|Home-->F1 Rocket Project-->Fuselage Page 6|
Setting Up Shop
Please send your comments and suggestions to:
© 2008 by
on this page:
Aileron Autopilot Servo
Electric Aileron Trim
Front Seat Floor Panel
Front Seat Crotch Strap
My plan to finish up all the stuff that goes beneath the floor panel continues with the installation of the TruTrak aileron autopilot servo. The plans and parts are pretty straightforward. I want to install the servo as far forward as I can without interfering with the aileron control tubes. That is so I can still fit the electric trim system in and get them both to fit underneath the forward floor panel. I don't want to get anything beneath the two side panels because those will be permanently riveted down. First step was to mount the mounting bracket provided by TruTrak.
After cutting the slot that is outlined in the instructions, I bolted up the rod ends and torque tube. That was it. Pretty easy. I started on the wiring harness but I ran out of 22 gauge wire. Funny, I though 200 feet of the stuff would be enough. I already ran out and I haven't even started behind the panel yet!
I ordered an electric aileron trim kit for the RV-8 from Van's Aircraft. As usual, their kits are very well put together. I went ahead and fit the motor mount as forward as possible. This is mounted on the left side of the cockpit floor.
After fiddling with the tube and springs, I went ahead and mounted the motor. While I had it off, I went ahead and wired up the trim motor to the wiring bundle. In the right picture, You can see where the left hand fixture is right next to the autopilot servo. I also trimmed the springs just one winding in order to get the right amount of tension on the control tube. My kit was missing the part that gets riveted to the tube to hold the springs so I just used a worm clamp. This meant that I didn't have to trim the springs as much as others have reported. Overall, it turned out okay.
The front seat floor panel requires the installation of foot wells for the passenger's feet and a couple of reinforcing angles. This panel needs to be removable so it will be installed with screws and nut plates. First step is to attach a couple of reinforcing angles in the center. I installed mine per the plans.
Here's where it gets a little tricky and the plans are of no help. According to the plans, the front seat hinge is to be riveted to the angle that spans the center tub. Since all of this has to be removable, that make the angle removable as well. What I did was install nut plates for the center section angle underneath the mounting angles that are inside the center tub. Then, I riveted the hinge to the angle in between these two screw holes. Outboard of these two screws, I installed another screw in order to secure the full length of the hinge. That's probably clear as mud but it's the best I can do right now. In the right hand picture, I am drilling all the nut plates to the frames. It took almost a full day to get them all drilled, cleaned, countersunk, and riveted.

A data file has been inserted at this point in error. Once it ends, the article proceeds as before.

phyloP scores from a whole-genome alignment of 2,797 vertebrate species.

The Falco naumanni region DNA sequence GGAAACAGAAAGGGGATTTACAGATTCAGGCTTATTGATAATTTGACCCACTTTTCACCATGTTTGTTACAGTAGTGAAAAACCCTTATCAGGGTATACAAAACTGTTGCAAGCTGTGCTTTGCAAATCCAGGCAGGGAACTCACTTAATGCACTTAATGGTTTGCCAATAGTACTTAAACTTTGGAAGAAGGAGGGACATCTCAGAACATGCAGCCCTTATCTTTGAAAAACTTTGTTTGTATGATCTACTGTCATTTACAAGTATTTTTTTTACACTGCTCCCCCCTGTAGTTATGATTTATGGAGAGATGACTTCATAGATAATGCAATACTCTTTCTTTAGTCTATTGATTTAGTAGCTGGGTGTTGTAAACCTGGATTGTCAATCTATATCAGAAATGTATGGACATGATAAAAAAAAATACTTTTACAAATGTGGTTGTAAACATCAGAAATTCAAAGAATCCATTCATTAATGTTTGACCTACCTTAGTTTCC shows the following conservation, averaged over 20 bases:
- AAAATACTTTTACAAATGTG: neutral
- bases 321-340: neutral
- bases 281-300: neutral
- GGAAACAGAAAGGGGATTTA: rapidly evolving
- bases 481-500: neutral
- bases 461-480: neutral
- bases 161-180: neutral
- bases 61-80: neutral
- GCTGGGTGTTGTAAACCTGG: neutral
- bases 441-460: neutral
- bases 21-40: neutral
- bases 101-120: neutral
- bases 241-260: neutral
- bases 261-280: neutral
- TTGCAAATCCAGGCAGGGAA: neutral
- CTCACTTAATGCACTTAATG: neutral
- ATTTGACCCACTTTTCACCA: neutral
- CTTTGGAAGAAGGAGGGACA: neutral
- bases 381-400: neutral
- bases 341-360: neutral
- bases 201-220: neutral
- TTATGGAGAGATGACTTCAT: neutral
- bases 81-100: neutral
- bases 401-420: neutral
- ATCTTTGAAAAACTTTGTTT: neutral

Next it was time to fabricate the foot wells. I have to say that my foot well pieces looked like they were cut out by a blind child with a dull pair of snips. They were very close to being complete junk. I trimmed, bent, re-bent, and finally pounded them into submission. I trimmed a 5/8 " flange around the outside and riveted them together. I then used them as a guide to cut out the openings in the floor panel. I went ahead and installed mine parallel to the side of the cabin rather than square to the cross member. I could do that because I am not installing rudder pedals for the passenger.
After riveting the foot wells to the floor panel, I trial fit everything. I'm glad I waited to do this panel until after I had all the underneath stuff done because I could have installed the right foot well in such a way as to interfere with the autopilot servo. As it was, I caught that and compensated for it before I cut my holes.
Here's another trick I learned from fellow Rocket builder Tom Martin. Instead of installing the strap that is called out in the plans, Tom suggested making a clip from a scrap piece of angle. The angle bolts to the front of the spar and doesn't stick up higher than the spar like to one in the plan does. That way in an accident, you won't catch an important part of your anatomy on the fitting. The only problem here is that you will have to order up two close tolerance bolts that are a little longer than the ones supplied in the kit.
This was an easy thing to do while I was waiting for paint to dry on other parts. I measured and drilled the upper longeron to the firewall/engine mount reinforcement using the hardware provided. It is important to get the proper edge distance on the longeron and to get the hole in between the existing hardware. I used a mirror on edge to find the mid point between each existing nut. I also step drilled the holes using progressively larger drill bits until I reached the final size.
Next I will work on the brake pedals and master cylinders. That work starts on the next page.
"It is amazing what you can accomplish if you do not care who gets